prissybabyhamlet:

cuddlytogas:

shuttuploki:

cuddlytogas:

has anyone done a hamlet where hamlet wrests the cup from horatio and finishes off the last of the poisoned drink, and then horatio proceeds to lunge after him and try to kiss the poison from his mouth

oh god I was almost crying and then I thought

what if hamlet then stops horatio from kissing him because he’s scared that there would be a chance horatio could poison himself that way

so he like pushes horatio away and horatio just looks really hurt and hamlet feels awful about it but he won’t let horatio die

now I am crying

HAMLET JUST SHOVES HIS HAND OVER HIS MOUTH

HORATIO SOBS AND, DISTRAUGHT, KISSES HAMLET’S PALM BETWEEN THEM

and this time he isn’t chasing the poison at all, this time it’s all about final shows of affection because in 20 lines hamlet’s going to be dEAd

I HATE YOU

lesliehowardforever:

Leslie Howard’s  Hamlet, 1936

roughhewnends:

Y’ALL CHECK OUT THIS APP I FOUND

So it’s called Clean Slate: Hamlet and it’s like an interactive narration/progressive quiz that goes through all the acts of Hamlet in order. It apparently connects to twitter and you can tweet opinions about what Hamlet should do based on what you know.

I looked for this with a few other plays but haven’t found anything yet. The teacher in me is happy but also the Hamlet fangirl in me is happy.

roughhewnends:

Hamlet + text posts 2/2

lesliehowardforever:

Leslie Howard in Hamlet, 1936

roughhewnends:

Hamlet + text posts 1/2

kaylenns:

image

I just finished listening to Hamlet, Prince of Denmark: A Novel, written by A. J. Hartley and David Hewson, and narrated by Richard Armitage. It’s surprisingly well-written and, of course, magnificently performed by Armitage.

You’d think that Hamlet would be done to death by now, but these writers managed to bring something fresh and very engaging to the table. Hamlet, although definitely still a brooding character, feels a lot less like a navel-gazer and a lot more like a caged lion, brooding only because he has not yet figured out how to sink his teeth into his prey. Every character is well-drawn, including the clever new device of expanding Yorick into a main character with often-hilarious, biting dialogue. By the time the final scene occurred, bathed in blood as usual, I was twisted up inside with all of the individual characters’ desperations and I could see the whole thing happening not as some giant farcical tragedy but as a set of unavoidable forces all crashing into each other, each person hurting inside and out.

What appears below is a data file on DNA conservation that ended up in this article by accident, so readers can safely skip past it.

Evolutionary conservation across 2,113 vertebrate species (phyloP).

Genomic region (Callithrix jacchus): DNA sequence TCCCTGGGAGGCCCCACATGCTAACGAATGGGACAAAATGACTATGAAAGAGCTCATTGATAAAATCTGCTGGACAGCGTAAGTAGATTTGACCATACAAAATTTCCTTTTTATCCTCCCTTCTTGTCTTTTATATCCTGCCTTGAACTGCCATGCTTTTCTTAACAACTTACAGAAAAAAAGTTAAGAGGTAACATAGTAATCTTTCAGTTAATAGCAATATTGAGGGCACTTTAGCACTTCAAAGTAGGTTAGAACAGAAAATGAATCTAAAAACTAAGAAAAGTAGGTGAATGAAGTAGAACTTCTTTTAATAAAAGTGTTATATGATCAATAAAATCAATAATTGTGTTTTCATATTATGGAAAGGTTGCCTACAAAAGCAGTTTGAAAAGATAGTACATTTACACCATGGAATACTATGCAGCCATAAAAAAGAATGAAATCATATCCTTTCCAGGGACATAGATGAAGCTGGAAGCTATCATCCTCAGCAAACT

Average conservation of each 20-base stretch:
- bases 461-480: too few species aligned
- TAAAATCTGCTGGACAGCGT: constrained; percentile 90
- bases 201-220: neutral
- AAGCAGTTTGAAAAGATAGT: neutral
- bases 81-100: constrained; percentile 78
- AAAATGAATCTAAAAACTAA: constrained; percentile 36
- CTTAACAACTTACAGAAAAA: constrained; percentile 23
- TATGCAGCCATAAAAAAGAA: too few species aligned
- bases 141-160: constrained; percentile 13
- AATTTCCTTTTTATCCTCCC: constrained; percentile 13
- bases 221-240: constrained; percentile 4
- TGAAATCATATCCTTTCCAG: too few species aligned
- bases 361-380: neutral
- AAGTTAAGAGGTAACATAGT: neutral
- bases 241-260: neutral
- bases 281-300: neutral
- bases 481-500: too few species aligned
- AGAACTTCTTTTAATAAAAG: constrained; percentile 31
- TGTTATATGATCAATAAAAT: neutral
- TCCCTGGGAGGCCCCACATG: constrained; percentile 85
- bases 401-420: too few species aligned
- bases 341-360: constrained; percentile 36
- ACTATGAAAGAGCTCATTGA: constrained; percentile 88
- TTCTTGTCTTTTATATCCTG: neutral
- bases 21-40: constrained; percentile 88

Armitage’s beautiful voice and excellent acting can redeem even a story as tedious as A Convenient Marriage, but thankfully he had such good subject matter to work with here that the dark richness of his natural tone is the perfect means to convey the inner workings of an ancient castle and the simmering hatred of a wronged prince. Armitage slipped easily from accent to accent, high-born and low-born, native and foreigner, male and female, comic and tragic, old and young. It was often easy to forget that one man was speaking all the lines, and instead I saw a young woman or an old lord in my mind’s eye without the slightest effort.

If you haven’t listened to this audiobook—even if you normally don’t listen to audiobooks—you should go listen to this one.

Hamlet, Prince of Denmark: A Novel is well worth your time.

watertightvines:

HEY SHAKESPEARE FANS

Vishal Bhardwaj, the director responsible for my favorite Shakespeare modernization ever, has finished his version of Hamlet and it is coming out soon!

(click the CC for Engish subtitles)

As is always the case with adaptations—modernizations in particular—Bhardwaj’s films pick and choose which themes/characters to emphasize, so YMMV if you have feelings about the source text. For example, I thought the changes worked SPLENDIDLY in Omkara; that film incorporates all of Othello's plot-relevant characters, and in many cases gives them more development. Meanwhile, I found Maqbool disappointing because the aspects of Macbeth that I find most compelling were very much not what the film wanted to focus on.

Going by the trailer, Haider changes quite a bit about Ophelia’s role, and it is probably not the film for you if Horatio is your very favorite. I’d wager it’s Hamlet the way last year’s Ram-Leela (by a different director, Sanjay Leela Bhansali) is Romeo and Juliet. But Bhardwaj’s movies are always fantastic, so it’ll be worth watching for sure.

ralphsmotorbike:

Program with cast list for Hamlet, National Theatre, 1963. Another deep sigh.